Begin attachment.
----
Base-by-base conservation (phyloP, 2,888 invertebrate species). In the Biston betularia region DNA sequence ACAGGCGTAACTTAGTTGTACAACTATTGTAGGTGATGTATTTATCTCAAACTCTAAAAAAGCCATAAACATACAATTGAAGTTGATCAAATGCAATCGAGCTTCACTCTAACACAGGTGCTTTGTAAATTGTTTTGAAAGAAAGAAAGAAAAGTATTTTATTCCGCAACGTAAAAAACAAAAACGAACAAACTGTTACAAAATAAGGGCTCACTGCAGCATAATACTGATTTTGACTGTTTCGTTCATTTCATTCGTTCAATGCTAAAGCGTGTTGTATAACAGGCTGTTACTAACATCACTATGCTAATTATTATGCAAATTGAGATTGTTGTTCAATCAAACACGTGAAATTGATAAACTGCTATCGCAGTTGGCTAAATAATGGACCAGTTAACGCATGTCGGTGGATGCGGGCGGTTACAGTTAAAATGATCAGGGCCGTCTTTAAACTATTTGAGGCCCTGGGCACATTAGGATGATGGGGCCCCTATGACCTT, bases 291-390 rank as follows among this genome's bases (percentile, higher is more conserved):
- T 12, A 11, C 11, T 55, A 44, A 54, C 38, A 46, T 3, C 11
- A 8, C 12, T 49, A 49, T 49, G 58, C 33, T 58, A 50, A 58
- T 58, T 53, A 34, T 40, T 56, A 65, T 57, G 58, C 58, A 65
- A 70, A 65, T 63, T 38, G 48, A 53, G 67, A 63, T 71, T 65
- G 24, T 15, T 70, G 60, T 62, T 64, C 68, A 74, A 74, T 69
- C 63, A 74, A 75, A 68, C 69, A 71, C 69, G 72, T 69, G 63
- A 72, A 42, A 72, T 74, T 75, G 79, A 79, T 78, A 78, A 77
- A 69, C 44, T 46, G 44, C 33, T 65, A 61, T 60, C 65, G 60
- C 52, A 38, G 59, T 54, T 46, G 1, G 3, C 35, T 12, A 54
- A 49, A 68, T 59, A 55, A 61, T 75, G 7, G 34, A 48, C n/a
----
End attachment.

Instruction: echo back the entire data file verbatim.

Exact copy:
Base-by-base conservation (phyloP, 2,888 invertebrate species). In the Biston betularia region DNA sequence ACAGGCGTAACTTAGTTGTACAACTATTGTAGGTGATGTATTTATCTCAAACTCTAAAAAAGCCATAAACATACAATTGAAGTTGATCAAATGCAATCGAGCTTCACTCTAACACAGGTGCTTTGTAAATTGTTTTGAAAGAAAGAAAGAAAAGTATTTTATTCCGCAACGTAAAAAACAAAAACGAACAAACTGTTACAAAATAAGGGCTCACTGCAGCATAATACTGATTTTGACTGTTTCGTTCATTTCATTCGTTCAATGCTAAAGCGTGTTGTATAACAGGCTGTTACTAACATCACTATGCTAATTATTATGCAAATTGAGATTGTTGTTCAATCAAACACGTGAAATTGATAAACTGCTATCGCAGTTGGCTAAATAATGGACCAGTTAACGCATGTCGGTGGATGCGGGCGGTTACAGTTAAAATGATCAGGGCCGTCTTTAAACTATTTGAGGCCCTGGGCACATTAGGATGATGGGGCCCCTATGACCTT, bases 291-390 rank as follows among this genome's bases (percentile, higher is more conserved):
- T 12, A 11, C 11, T 55, A 44, A 54, C 38, A 46, T 3, C 11
- A 8, C 12, T 49, A 49, T 49, G 58, C 33, T 58, A 50, A 58
- T 58, T 53, A 34, T 40, T 56, A 65, T 57, G 58, C 58, A 65
- A 70, A 65, T 63, T 38, G 48, A 53, G 67, A 63, T 71, T 65
- G 24, T 15, T 70, G 60, T 62, T 64, C 68, A 74, A 74, T 69
- C 63, A 74, A 75, A 68, C 69, A 71, C 69, G 72, T 69, G 63
- A 72, A 42, A 72, T 74, T 75, G 79, A 79, T 78, A 78, A 77
- A 69, C 44, T 46, G 44, C 33, T 65, A 61, T 60, C 65, G 60
- C 52, A 38, G 59, T 54, T 46, G 1, G 3, C 35, T 12, A 54
- A 49, A 68, T 59, A 55, A 61, T 75, G 7, G 34, A 48, C n/a